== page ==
An Interview with Tez Ilyas

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Tez Ilyas’s sharp wit and observations about the state of the UK today are hard to separate from his identity as a young, northern, working class Muslim. His show, Teztify, kicks off its UK tour at the end of March, where he examines just what these labels really mean.

Culture Calling: Hi Tez, thank you for talking to Culture Calling. Can you tell us a bit about the show?

TI: I’m looking at perceptions that people have of me. I carry these labels round with me, like northern, working class, Asian, Muslim, so it’s about what those things actually mean to me. There’s a couple of strands; on one strand I explore what those labels mean and then, on another strand, there’s a running story that goes through the show, which is technically a fictionalised account. It’s a story that takes place with my niece and nephew in McDonalds in the aftermath of the Manchester bombing, which I know doesn’t immediately lend itself well to humour, but it’s this tale that takes place in the wake of that awful attack. So one strand is this story, the other strand is exploring the identity that I have. But it’s all quite silly and bizarre. I have a whole five minutes about chickens, which I don’t want to give away, but is literally just me going ‘how come there’s so many of them?’ and I’ve stretched that out over five minutes.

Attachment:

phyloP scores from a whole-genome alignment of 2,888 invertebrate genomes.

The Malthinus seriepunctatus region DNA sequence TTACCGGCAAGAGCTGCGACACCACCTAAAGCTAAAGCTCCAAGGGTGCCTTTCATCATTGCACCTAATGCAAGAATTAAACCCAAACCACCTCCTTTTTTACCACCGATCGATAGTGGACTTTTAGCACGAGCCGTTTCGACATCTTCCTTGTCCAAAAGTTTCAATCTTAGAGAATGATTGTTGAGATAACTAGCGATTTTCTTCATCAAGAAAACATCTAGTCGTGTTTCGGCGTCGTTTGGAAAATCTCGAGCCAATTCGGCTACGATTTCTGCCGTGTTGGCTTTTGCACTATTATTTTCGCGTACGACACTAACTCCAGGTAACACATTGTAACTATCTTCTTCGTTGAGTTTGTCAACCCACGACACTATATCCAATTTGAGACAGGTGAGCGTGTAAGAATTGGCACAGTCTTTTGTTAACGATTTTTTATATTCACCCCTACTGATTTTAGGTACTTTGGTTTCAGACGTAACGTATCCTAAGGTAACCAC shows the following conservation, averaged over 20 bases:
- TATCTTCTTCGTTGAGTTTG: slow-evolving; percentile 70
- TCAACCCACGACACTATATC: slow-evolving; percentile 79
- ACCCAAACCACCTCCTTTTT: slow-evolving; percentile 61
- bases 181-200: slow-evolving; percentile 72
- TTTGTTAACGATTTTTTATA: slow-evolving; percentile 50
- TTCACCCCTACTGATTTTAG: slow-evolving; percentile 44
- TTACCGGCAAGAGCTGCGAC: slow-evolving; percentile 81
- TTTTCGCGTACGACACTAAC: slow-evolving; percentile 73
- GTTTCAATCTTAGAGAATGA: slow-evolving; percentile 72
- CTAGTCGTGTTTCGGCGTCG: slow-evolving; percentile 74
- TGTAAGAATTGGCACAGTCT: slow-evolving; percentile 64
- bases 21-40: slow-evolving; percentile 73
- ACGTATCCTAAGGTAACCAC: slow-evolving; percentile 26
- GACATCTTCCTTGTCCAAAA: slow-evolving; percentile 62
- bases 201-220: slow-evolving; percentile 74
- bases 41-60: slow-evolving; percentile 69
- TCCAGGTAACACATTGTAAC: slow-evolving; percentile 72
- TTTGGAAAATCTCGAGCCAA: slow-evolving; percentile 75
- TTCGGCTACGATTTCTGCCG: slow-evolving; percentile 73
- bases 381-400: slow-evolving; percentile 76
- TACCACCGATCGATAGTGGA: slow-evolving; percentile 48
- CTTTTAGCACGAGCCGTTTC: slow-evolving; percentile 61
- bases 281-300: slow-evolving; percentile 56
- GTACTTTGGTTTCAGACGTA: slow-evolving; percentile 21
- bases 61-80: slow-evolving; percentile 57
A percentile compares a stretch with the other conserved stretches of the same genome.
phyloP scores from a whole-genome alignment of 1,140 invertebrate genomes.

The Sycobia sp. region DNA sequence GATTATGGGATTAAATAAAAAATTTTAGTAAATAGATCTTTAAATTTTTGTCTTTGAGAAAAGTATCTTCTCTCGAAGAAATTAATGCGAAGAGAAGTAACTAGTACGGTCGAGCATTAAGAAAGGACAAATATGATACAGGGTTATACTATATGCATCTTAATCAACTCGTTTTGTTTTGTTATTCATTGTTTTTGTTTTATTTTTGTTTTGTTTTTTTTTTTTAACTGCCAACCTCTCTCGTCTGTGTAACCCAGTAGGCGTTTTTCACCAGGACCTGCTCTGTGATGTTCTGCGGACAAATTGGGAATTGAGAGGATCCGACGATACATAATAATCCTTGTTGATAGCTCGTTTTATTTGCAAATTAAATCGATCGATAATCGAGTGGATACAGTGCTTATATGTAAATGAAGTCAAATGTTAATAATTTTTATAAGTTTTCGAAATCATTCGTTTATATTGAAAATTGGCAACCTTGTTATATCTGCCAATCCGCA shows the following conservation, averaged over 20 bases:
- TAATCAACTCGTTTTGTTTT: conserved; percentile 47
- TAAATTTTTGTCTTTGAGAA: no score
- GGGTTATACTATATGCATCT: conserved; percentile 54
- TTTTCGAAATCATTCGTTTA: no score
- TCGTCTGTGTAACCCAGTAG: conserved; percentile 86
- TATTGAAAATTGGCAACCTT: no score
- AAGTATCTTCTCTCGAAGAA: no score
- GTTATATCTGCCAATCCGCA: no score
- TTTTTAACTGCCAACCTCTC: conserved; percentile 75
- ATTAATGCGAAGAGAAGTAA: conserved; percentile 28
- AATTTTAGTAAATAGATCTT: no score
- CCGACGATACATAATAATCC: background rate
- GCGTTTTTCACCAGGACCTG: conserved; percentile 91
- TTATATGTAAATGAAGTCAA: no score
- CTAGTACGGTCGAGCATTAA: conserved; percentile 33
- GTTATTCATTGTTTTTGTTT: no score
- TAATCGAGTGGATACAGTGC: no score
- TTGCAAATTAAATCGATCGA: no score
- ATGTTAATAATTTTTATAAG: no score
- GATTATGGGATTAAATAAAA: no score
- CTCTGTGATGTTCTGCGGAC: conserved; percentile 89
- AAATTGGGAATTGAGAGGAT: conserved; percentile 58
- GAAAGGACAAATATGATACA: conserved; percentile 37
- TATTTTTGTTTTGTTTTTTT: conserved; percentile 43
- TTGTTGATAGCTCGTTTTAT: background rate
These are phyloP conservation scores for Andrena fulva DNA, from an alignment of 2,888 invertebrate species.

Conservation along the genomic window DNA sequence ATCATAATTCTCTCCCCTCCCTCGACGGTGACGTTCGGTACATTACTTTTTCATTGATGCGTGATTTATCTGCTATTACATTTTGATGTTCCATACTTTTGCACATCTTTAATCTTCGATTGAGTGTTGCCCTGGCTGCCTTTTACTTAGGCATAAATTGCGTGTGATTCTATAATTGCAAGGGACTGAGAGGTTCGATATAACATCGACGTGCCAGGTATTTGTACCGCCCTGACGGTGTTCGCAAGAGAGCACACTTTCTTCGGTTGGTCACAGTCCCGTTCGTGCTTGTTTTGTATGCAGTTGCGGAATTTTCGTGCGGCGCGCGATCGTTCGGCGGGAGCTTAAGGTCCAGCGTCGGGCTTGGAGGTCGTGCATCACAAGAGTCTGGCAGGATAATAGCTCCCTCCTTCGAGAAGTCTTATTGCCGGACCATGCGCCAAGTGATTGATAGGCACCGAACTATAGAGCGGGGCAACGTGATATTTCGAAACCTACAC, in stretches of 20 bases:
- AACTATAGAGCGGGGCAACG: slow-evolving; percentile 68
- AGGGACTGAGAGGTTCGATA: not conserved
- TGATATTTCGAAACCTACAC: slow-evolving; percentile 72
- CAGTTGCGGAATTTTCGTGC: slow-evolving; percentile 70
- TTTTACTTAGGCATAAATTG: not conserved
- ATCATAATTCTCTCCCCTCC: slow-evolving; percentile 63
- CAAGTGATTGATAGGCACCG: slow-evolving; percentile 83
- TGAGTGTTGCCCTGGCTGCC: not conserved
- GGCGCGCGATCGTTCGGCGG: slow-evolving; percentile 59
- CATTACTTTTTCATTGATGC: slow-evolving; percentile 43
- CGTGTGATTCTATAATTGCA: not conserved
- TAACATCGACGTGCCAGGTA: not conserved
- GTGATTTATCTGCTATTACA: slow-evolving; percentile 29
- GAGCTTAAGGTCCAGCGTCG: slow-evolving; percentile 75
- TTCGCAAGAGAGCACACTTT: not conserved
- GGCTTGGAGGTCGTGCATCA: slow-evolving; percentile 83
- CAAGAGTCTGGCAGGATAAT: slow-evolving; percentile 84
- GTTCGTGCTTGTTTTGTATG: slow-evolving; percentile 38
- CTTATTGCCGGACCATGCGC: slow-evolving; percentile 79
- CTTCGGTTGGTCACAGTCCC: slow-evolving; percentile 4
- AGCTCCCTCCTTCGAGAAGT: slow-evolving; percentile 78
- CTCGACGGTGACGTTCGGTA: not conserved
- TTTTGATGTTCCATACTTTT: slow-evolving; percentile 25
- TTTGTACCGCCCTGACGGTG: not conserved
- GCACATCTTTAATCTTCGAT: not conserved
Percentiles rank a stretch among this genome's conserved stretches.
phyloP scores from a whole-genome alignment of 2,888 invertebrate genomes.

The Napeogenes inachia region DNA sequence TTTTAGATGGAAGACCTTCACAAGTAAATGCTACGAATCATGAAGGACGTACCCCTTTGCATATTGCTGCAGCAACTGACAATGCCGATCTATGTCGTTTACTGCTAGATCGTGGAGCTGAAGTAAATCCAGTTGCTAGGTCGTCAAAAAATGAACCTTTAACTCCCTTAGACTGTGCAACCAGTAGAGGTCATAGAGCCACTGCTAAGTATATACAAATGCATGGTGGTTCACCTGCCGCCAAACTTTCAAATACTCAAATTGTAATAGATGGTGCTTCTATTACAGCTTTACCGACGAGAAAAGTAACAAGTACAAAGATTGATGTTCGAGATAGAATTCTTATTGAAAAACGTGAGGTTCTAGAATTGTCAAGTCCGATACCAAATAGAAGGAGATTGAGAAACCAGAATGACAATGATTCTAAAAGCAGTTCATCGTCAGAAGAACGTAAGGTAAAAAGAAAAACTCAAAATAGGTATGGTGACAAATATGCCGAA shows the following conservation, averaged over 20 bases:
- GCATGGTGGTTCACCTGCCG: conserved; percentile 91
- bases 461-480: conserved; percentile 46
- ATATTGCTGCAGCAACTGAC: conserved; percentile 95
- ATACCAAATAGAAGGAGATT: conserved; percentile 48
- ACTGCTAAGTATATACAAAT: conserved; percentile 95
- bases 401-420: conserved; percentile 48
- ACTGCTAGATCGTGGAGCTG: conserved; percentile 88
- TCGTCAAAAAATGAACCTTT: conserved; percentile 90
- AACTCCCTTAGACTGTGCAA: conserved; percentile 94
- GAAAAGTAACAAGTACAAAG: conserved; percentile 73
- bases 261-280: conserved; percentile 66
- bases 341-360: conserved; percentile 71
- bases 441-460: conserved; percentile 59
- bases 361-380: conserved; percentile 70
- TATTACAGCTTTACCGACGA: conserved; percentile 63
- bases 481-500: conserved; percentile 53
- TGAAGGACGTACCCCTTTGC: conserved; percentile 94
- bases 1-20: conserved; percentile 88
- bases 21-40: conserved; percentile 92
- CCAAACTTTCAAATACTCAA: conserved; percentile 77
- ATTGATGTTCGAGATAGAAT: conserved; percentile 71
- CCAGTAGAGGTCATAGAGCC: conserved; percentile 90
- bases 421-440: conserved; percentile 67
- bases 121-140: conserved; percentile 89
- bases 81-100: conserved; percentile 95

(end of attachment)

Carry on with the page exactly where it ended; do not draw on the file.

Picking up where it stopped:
CC: So did events like the Manchester attack drive you to write a show like this?

TI: I was already mid-way through writing the show when that happened, and obviously it was awful, it was a horrific thing. But what happened afterwards was that there was a big spike in Islamophobic hate crimes so that inspired that side of the show in a morbid, dark, humorous kind of way.

CC: These things aren’t necessarily comedy topics, but how can using comedy make a difference?

TI: I think comedy, especially that British sense of humour, kind of unites us. Everybody - whatever walk of life we’re from, whatever creed, colour, sexual orientation, gender type -we all have a shared sense of humour and I think that is the one thing that actually unites everyone here.